All devices run at certain spectrum and frequencies, hence an ideal smartphone that operates on LTE will likely operate at different frequencies. Similarly, different countries do operate at different frequencies all across the globe, but a higher frequency of your device does not mean your network service is better. However, lower frequencies seem to be much better in rural areas where fewer people will require smaller bandwidths. A good scenario of this situation is the comparison between North America and Europe, as regards the use of LTE. While the United States has rolled out its LTE over the past few years, many European countries are just taking the first step.
LTE usually operates within the frequency spectrum of 700MHz to 2.6GHz. While a lower 700 MHz spectrum will carry good signals over a larger area, service providers will spend little on infrastructural changes because more people will be reached with such spectrum.
On the other hand, a 2.6 HGz spectrum will be faster but will reach fewer individuals. Likewise, significant resources will be needed to upgrade infrastructure for its usage. Most Internet and smartphone service providers still rely on the lower spectrum of LET for their services.
Frequency is just a specific channel, just like a band on a radio dial, while spectrum is a collection of different bands. Bands can just be of any size within a spectrum, while spectrum comprises of bands, bands comprise of frequencies. Spectrums are usually sold by appropriate organizations to individual companies that deploy LTE services and, if you want a bigger and wider network, you will have to purchase more spectrums.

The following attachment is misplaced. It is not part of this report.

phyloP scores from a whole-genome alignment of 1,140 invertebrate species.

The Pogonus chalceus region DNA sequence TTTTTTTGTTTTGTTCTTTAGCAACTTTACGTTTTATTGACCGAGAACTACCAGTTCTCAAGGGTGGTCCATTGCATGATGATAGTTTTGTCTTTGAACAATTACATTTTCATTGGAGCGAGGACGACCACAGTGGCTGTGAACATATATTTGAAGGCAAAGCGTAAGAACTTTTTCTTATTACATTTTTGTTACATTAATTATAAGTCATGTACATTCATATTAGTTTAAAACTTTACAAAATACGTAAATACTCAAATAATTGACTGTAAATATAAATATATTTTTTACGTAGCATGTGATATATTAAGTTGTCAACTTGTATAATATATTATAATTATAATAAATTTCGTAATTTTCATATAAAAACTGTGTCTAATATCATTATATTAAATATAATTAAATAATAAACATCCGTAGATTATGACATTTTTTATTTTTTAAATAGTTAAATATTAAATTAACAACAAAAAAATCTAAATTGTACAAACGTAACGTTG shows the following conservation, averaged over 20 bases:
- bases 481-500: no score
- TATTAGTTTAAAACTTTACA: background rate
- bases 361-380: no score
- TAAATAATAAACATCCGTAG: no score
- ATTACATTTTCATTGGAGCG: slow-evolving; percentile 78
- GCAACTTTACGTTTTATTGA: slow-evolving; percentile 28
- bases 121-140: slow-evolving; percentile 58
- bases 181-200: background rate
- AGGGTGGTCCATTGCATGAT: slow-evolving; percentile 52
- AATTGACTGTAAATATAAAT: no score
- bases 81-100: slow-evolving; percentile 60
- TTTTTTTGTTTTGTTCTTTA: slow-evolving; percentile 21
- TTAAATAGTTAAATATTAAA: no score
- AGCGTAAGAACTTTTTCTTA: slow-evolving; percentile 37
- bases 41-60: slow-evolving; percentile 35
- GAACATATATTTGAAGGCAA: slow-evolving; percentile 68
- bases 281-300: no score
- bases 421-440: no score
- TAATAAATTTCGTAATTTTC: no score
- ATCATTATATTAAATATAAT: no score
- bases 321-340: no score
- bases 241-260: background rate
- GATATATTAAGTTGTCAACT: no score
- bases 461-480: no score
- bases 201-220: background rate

Many companies now rely on spectrum options in order to improve their network and, recently, there has been an increase in the number of mergers, especially among smaller service providers, in order to purchase larger spectrums for their LTE services and increase profit. Larger companies that purchase smaller carriers are able to gain more frequencies as well as more subscribers.
LTE is becoming more accessible to users worldwide on daily basis, while carriers and service providers still adopt lower frequency options because of the lower cost of an upgrade and the reach of such lower spectrum to more people. Despite the fact that LTE will make you more productive, the cost of such option on your budget is bigger.
Upgrading those network towers to LTE will definitely cost money and service providers will have to recover revenue; hence, if you want more speed and more data, you have to spend extra.
One downside of LTE service is the fact that smartphone batteries will have to be upgraded to keep up with faster Internet speed. It is common to hear people say that their battery ran flat quickly. However, the more robust smartphones seem to be coping with such demands.